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Suspended sheriff's lieutenant, son arraigned

Becky Campbell • Dec 2, 2019 at 7:13 PM

A suspended Washington County Sheriff’s deputy was arraigned Monday in Criminal Court for an incident last year for which he was accused of slapping a handcuffed man.

Lt. Eddie Graybeal Jr., 50, appeared in court Monday with his attorney, Jim Bowman. He also had numerous supporters in the audience, including his father, Sheriff Ed Graybeal Sr. The sheriff announced last month that his son had been indicted on criminal conduct charges, but also said as his father, he would stand by his son and support him through the situation.

In November, the grand jury indicted Lt. Graybeal on misdemeanor assault, and felony charges of official misconduct and oppression after video leaked in September showing Graybeal striking a handcuffed man in the face in the sally port area of the Washington County Detention Center. The slap occurred Nov. 10, 2018.

The official oppression and misconduct charges are both Class E felonies, the least-serious felony in Tennessee, and can result in a prison sentence between one and six years and a $3,000 fine. The assault charge is a Class A misdemeanor, punishable by up to one year in jail.

The short video — provided to the Sheriff’s Office by a local television station — appeared to be recorded from a monitor showing a body camera recording, although the Sheriff’s Office has no copy and cannot verify the source. The Johnson City Press filed a public records request for a copy of the body cam video, but Chief Deputy Leighta Laitinen said the sheriff’s office also did not have the original video.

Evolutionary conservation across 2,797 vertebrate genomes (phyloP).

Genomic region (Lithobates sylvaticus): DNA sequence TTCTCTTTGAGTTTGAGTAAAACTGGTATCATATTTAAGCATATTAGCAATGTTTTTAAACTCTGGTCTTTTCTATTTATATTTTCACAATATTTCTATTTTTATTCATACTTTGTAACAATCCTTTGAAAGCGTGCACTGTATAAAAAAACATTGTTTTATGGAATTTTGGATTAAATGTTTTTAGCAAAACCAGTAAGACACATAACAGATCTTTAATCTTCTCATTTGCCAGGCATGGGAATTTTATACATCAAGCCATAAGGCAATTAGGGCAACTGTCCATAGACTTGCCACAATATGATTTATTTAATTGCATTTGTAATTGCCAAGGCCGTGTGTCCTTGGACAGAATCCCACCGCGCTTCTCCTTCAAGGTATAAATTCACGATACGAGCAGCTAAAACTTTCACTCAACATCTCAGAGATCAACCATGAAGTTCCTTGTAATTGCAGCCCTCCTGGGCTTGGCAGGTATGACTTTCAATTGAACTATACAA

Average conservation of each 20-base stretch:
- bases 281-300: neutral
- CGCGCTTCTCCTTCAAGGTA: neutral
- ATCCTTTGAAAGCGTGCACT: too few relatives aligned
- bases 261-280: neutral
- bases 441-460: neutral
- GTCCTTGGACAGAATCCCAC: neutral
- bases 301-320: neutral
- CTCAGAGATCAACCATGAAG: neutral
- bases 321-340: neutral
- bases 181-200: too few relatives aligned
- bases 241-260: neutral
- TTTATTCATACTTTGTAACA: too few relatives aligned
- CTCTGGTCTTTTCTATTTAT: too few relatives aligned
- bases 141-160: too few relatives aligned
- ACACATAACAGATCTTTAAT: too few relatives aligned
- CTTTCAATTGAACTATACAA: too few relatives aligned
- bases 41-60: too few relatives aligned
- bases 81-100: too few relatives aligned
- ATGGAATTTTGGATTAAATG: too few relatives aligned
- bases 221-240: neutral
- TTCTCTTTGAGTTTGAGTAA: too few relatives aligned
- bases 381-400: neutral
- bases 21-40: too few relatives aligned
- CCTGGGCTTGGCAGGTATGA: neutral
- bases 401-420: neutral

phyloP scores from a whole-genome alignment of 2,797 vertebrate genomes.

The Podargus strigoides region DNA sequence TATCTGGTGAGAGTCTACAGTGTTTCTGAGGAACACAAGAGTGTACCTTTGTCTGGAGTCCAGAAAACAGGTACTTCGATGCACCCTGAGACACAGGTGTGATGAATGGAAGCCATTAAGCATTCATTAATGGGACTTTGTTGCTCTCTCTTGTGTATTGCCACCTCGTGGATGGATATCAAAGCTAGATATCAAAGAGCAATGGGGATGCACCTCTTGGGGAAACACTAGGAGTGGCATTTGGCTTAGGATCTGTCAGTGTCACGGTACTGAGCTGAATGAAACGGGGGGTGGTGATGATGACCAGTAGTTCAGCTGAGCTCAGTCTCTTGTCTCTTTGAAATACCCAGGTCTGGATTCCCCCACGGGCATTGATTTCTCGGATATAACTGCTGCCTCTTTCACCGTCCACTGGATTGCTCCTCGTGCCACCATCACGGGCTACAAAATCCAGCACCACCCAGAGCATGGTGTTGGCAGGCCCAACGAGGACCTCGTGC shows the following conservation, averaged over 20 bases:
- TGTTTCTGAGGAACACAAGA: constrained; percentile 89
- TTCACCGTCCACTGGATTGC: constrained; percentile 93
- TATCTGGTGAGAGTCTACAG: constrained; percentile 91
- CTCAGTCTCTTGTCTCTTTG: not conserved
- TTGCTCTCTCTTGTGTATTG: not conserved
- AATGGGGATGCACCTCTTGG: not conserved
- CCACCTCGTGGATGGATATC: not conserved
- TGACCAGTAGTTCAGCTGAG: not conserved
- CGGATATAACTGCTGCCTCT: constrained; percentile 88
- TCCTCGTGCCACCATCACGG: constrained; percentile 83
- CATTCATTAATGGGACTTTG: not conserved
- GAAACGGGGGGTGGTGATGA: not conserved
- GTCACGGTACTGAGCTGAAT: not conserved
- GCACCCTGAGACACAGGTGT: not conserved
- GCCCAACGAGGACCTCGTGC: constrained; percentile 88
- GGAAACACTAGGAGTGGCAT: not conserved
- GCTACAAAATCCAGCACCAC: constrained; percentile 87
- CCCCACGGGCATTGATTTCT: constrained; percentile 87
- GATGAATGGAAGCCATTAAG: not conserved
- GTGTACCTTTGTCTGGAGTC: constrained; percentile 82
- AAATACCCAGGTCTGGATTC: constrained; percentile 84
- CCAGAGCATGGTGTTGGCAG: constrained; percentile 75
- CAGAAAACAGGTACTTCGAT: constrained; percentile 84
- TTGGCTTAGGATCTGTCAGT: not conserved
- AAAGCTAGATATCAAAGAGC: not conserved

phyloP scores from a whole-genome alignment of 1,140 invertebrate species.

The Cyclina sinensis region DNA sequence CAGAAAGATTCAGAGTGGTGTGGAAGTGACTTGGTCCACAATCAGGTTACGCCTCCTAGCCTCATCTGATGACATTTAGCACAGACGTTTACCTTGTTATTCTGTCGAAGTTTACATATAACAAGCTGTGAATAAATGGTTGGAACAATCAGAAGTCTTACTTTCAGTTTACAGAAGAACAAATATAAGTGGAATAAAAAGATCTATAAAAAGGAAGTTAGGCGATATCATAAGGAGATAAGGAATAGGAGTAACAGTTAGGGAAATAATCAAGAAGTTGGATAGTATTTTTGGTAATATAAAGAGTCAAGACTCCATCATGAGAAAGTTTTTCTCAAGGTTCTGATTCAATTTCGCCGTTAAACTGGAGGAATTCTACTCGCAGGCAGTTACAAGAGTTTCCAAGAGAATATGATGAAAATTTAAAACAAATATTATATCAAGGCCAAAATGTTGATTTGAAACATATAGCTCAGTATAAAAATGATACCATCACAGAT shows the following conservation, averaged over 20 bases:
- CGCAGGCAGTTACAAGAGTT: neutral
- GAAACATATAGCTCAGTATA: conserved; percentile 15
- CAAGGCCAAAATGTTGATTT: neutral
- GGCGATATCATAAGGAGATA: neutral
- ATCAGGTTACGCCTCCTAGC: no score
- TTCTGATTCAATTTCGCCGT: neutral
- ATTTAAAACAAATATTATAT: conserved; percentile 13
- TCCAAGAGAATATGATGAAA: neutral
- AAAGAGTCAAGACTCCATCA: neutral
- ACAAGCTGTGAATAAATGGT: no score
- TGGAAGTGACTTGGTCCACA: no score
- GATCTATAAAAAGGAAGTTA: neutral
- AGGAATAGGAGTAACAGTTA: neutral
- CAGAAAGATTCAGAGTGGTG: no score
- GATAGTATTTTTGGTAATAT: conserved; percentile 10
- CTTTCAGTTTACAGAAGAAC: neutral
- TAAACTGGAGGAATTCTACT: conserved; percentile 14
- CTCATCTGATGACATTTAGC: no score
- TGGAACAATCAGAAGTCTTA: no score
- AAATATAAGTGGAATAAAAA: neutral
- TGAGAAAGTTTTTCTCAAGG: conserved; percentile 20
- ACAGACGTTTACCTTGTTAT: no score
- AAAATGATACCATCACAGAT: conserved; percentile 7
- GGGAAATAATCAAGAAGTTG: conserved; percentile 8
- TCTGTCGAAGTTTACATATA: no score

In the video, there appears to be a verbal exchange between Lt. Graybeal and the man under arrest, William H. Rawls, 30, of Rockford. Officials said Lt. Graybeal self-reported the incident the day after it happened and there was an internal investigation.

“It is definitely against our policy to use force against a handcuffed individual who is not making any threat toward you,” Laitinen said in a news conference.

She said Graybeal’s supervisor, Maj. Mark Page, reviewed Lt. Graybeal’s record — which she described as “stellar” — and found no previous allegations of misconduct against him. A Press review of his personnel file also did not find any allegations of previous misconduct. After the internal review, he was given a written reprimand and was instructed to review the department’s use of force policy.

The case is currently assigned to Criminal Court Judge Lisa Rice, but there has been no move at this point to recuse her from hearing the matter. District Attorney General Ken Baldwin, however, recused his office from the beginning and it was assigned to District Attorney General Dave Clark (7th Judicial District). He requested the Tennessee Bureau of Investigation conduct a criminal investigation after being appointed as the special prosecutor.

Under state law, public servants commit official oppression when they knowingly mistreat someone or violate someone’s rights while acting as public officers. Official misconduct occurs when a public servant intending to harm someone intentionally commits unauthorized exercises of power, exceeds official power, violate laws related to their offices or employment or receive benefits not allowed by law.

Lt. Graybeal’s next court hearing is scheduled for Feb. 26 for a plea deadline. He is free on a $3,000 bond while the case is pending.

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